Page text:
Behavioral Health Partnership Oversight Council Coordination of Care Subcommittee
Legislative Office Building Room 3000, Hartford CT 06106
(860) 240-0321 Info Line (860) 240-8329 FAX (860) 240-5306
Meeting Summary: November 1, 2006
Chair: Sheila Amdur
Next meeting: date changed to Wednesday November 29 @ 9:30 in LOB RM. 3800
Sept meeting summary
Sheldon Toubman requested the Sept. summary be amended to include under Pharmacy discussion: Health Net representative acknowledged that the requested pharmacy data is available. There was no objection from the subcommittee to this request.
DSS opened the discussion of the proposed DSS pharmacy study by stating that the MCOs are deferring to DSS for guidance on pharmacy issues as the issues are part of the Freedom of Information (FOI) court case, the outcome of which is not yet decided by the court. The MCOs do not want to participate in the discussion individually.
DSS report on the proposed study:
• Rose Ciarcia (DSS) again outlined the steps taken by DSS/MCOs to clarify the temporary drug distribution by the pharmacies in the MCO network.
o Noted that CHNCT has a more automatic override for temporary supplies (TS),
o WellCare's new formulary process has a local pharmacy message similar to Anthem, Health Net. In addition, once the local pharmacy contacts WellCare because of a denial/rejection of a script, an automatic override for a temporary drug is always made.
o In February 2003 DSS sent a policy transmittal (PB 2003-12) to pharmacies participating in Medicaid clarifying when a TS of a prescribed drug should be dispensed. Sheldon Toubman noted the transmittal did not include the step that the pharmacy needs to call the PBM to get approval for dispensing the TS drug. Mr. Toubman noted that the complexity of the process is causing the low number of TS to be issued upon rejection of scripts at the pharmacy for all but CHNCT that has an automatic override.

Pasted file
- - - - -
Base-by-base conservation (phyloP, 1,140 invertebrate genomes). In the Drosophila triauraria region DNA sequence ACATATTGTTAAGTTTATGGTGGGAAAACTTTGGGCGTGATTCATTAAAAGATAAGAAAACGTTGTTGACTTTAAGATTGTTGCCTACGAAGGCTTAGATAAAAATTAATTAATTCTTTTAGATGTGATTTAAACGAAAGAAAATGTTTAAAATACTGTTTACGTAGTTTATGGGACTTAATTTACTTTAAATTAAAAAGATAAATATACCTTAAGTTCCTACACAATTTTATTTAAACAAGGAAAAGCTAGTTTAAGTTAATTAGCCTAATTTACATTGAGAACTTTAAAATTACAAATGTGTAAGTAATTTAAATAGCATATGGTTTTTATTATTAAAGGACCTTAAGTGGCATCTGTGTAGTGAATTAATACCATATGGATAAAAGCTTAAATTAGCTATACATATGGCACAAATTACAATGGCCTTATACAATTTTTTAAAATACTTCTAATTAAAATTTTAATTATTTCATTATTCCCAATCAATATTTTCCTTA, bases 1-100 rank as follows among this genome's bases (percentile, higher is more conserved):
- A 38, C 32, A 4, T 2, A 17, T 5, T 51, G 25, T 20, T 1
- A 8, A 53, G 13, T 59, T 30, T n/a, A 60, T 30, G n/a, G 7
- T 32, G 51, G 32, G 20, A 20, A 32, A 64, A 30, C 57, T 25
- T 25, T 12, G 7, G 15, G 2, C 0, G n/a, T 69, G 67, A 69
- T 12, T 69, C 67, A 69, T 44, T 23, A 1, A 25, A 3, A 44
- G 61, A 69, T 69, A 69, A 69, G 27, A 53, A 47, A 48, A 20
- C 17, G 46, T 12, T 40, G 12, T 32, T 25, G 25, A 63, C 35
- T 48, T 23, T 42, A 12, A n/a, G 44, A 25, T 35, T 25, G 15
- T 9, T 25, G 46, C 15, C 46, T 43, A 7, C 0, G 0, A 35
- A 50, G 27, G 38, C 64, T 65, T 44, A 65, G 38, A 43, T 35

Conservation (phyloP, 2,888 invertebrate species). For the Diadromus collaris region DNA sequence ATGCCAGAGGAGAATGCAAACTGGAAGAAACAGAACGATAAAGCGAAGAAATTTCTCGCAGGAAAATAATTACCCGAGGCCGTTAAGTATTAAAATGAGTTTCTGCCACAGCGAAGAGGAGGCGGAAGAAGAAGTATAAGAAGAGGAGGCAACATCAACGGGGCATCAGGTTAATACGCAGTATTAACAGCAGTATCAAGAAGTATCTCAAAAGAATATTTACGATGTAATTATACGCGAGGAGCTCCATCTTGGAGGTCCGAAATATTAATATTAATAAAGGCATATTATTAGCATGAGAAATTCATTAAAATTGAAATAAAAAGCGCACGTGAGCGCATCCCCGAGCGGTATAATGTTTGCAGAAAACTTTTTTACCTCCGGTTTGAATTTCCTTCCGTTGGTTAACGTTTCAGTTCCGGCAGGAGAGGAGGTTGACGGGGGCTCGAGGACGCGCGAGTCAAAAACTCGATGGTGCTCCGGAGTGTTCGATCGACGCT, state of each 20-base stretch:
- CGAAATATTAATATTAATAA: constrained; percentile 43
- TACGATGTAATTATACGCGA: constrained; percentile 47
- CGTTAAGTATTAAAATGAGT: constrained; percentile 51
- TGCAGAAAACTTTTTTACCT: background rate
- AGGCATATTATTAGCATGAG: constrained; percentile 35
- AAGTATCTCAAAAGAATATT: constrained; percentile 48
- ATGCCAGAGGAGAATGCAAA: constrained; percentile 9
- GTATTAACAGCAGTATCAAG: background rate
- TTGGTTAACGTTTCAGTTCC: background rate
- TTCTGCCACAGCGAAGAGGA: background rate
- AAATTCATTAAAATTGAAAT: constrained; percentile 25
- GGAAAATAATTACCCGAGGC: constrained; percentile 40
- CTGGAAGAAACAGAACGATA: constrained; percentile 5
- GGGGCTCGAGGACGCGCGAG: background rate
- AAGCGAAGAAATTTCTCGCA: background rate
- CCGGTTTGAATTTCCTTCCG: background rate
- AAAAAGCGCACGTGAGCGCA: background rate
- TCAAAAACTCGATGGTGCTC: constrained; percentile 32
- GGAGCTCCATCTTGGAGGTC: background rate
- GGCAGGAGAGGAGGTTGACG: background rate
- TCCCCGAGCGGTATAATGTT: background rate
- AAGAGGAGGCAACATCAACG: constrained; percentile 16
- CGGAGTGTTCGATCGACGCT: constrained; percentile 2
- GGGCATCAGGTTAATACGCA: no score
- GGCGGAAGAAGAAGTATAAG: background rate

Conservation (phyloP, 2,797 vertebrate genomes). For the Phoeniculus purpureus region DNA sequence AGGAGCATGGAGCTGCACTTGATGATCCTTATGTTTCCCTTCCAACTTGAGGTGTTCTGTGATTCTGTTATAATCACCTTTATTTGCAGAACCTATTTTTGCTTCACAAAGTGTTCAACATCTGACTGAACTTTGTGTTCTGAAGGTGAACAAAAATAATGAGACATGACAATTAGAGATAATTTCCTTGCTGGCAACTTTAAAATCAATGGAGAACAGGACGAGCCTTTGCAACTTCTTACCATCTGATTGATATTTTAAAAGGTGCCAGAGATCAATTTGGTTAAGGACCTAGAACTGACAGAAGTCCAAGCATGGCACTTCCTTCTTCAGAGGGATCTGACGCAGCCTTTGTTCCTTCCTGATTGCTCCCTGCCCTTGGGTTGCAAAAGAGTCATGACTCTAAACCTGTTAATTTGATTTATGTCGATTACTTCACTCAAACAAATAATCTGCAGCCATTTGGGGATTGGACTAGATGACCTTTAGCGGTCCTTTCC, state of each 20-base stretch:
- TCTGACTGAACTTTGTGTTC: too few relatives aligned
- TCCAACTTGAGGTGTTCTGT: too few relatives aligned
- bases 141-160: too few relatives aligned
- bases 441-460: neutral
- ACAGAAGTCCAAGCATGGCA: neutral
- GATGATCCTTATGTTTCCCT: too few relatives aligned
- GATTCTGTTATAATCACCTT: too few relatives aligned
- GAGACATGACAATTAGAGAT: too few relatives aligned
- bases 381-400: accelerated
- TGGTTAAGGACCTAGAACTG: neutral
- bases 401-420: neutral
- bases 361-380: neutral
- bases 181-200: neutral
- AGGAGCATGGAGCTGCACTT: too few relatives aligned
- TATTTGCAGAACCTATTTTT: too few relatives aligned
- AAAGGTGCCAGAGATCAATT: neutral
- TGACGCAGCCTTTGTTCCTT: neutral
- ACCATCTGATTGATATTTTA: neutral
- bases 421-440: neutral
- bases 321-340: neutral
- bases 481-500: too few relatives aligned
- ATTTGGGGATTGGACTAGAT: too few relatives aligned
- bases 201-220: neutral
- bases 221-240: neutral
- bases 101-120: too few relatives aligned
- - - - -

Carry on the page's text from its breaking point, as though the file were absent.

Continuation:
• Subsequent to the last SC meeting, DSS and Mercer are conferring on a study design that will include rejected scripts and outcome for the client. DSS invited the SC Chair to identify stakeholders who will provide input into the study design. (Scheduled for Friday November 17 at 1:30 in LOB RM 3800).
o The Mercer contract ends March 31, 2007: there is some money under the current contract that can be used for the study; the remainder needs to be included in the next contract. This report would be available in spring 2007.
• If MCO data exists now can that be used to assess the extent of the problem with TS? DSS responded that the data is not in one system, would require manual edits, may over represent the scope of the problem if the prescribing practitioner agrees to the wait in providing the drug and would not answer the important question of the outcome of process for the client.
• Sheldon Toubman provided 2002-2003 data provided by Health Net under oath in discovery in the Karen L v. Health Net and DSS case showing that, for its entire Medicaid managed care population, there were about 3,000 rejections at the pharmacy each month for lack of prior authorization for a covered drug, and that about 2 to 3% of these rejections resulted in a TS of the drug being issued within 24 hours.